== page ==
No. 67: Pay Attention to the Air Through Which You Walk

Chinedu Echeruo gave a talk at Stanford University’s Entrepreneurial Thought Leaders Series on the value that creativity unleashes into the world. In it, he shared a parable David Foster told in a speech to Kenyon College’s 2005 graduating class.

There are these two young fish swimming along, and they happen to meet an older fish swimming the other way, who nods at them and says, “Morning, boys, how’s the water?” And the two young fish swim on for a bit, and then eventually one of them looks over at the other and goes, “What the hell is water?”

I found this to be a really compelling commentary on the power of how one thinks. We see that power all around us. Political parties. Marriage. Entrepreneurship.

While thinking on this parable further, I remembered an interview angel investor Jason Calacanis did with Peter Thiel, the contrarian billionaire co-founder of PayPal and early investor in Facebook. He made a point about how one should pay attention to things that don’t work as well as one would like. What comes to mind now is the difficulty I have getting my daughter in and out of her car seat. His argument was that opportunities for a solution lie in those instances of discomfort.

For the past few months, I have tried to document ideas that come to mind during the course of a day. After hearing Mr. Thiel’s argument, I have tried to look a little closer at the everyday things with which I engage on a normal basis. My daughter’s car seat. The rectangular shape of my laptop and iPhone. To apply the language of Mr. Foster’s parable, I am trying to shift my thinking to be aware of the water in which I am swimming, rather the air through which I am walking.

For example, I remember that I heard Mr. Thiel make this comment about paying attention to the discomforts around you while I was sitting at a red light at the intersection of Connecticut Avenue and K Street. I can remember this now, but with all the head shots I delivered playing football, I probably won’t remember this experience 50 years from now.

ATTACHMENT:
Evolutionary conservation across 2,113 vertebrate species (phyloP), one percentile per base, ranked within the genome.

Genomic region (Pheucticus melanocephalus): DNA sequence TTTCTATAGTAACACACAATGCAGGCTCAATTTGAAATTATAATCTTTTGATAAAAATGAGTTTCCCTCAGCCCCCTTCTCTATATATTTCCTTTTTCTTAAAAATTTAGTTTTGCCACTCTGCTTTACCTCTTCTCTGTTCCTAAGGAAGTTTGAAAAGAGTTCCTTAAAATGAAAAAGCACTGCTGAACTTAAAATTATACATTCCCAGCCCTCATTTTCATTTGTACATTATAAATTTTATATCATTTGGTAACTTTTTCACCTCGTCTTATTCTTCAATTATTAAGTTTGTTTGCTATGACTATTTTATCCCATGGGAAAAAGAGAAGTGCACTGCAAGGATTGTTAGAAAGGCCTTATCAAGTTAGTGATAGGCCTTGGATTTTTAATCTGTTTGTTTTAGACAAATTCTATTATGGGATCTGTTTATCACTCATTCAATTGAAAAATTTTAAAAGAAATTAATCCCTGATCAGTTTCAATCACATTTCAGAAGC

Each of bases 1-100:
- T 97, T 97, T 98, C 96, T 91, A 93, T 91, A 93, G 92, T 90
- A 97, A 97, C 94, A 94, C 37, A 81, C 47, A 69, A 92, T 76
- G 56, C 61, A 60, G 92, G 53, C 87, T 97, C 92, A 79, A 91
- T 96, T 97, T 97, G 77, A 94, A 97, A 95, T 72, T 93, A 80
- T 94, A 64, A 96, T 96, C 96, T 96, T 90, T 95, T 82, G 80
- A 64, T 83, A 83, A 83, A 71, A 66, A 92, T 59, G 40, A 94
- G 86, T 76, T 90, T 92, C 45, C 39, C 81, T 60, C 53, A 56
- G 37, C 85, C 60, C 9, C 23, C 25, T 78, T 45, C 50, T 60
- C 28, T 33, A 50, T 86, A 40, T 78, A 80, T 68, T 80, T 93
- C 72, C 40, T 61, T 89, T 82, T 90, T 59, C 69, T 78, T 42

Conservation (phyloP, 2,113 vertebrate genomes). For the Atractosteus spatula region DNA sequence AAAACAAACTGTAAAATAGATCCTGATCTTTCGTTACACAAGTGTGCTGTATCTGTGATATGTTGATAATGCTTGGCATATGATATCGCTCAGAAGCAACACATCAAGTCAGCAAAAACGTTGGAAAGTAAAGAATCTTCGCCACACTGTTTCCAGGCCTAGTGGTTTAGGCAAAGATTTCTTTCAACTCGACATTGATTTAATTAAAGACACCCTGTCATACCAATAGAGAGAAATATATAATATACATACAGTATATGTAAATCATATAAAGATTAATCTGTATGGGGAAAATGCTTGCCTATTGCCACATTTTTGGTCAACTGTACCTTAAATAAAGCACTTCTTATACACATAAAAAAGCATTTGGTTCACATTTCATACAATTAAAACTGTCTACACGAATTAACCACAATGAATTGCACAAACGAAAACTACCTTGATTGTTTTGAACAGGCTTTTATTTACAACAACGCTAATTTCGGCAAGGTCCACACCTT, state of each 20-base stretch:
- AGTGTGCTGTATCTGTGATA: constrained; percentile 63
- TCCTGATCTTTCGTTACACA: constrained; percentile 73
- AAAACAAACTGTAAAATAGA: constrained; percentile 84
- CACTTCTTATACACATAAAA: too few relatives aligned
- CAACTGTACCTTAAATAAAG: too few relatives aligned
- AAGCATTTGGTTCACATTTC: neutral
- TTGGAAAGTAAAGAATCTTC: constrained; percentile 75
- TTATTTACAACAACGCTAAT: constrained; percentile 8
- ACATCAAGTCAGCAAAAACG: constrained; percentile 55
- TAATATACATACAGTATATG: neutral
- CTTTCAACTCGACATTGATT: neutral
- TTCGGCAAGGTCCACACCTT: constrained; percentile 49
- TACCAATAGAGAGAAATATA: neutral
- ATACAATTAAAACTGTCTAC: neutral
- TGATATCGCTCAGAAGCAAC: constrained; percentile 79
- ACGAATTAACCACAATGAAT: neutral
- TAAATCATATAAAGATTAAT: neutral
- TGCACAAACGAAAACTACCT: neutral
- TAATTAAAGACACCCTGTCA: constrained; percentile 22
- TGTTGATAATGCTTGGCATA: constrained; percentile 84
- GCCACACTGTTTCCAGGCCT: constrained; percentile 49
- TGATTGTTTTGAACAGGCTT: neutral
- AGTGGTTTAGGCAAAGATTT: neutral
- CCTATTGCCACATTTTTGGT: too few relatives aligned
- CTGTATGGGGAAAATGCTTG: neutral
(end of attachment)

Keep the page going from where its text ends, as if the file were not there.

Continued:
What if I could take a snapshot of that moment in time – the image of the intersection, the two-minute portion of the conversation, the day and time, how the conversation made me feel? Imagine being able to recall that experience 50 years from now as a form of treatment for my dementia.

You’ve seen the joy on the man’s face as he listens to jazz music he’d enjoyed decades prior. Imagine creating a playlist of sorts for your older self to enjoy pivotal moments of your life.

This may or may not be a good idea (I kind of like it and will mention it to my mom who works on dementia issues). That aside, the thought exercise of paying attention to something as routine as a memory unlocks a creativity that I look forward to experiencing more.

No. 50: Three Podcasts That Will Make Your Daily Commute Amazing

While working on #NewRulesAfrica last year with Cherae Robinson (Be sure to check out her app Tastemakers Africa), I discovered that there are interesting people who interview other interesting people and post those interviews on platforms like iTunes and TuneIn Radio – for free. I now listen to at least five hours of podcasts a week during my commutes to my daughter’s school and the amount of insight I have gotten into the worlds of authors, other entrepreneurs, and investors has been amazing. I used to listen to Bloomberg Surveillance and Taking Stock with Pimm Foxx on the Bloomberg Radio+ app during these listening times, but find the podcast deep dives much more rewarding.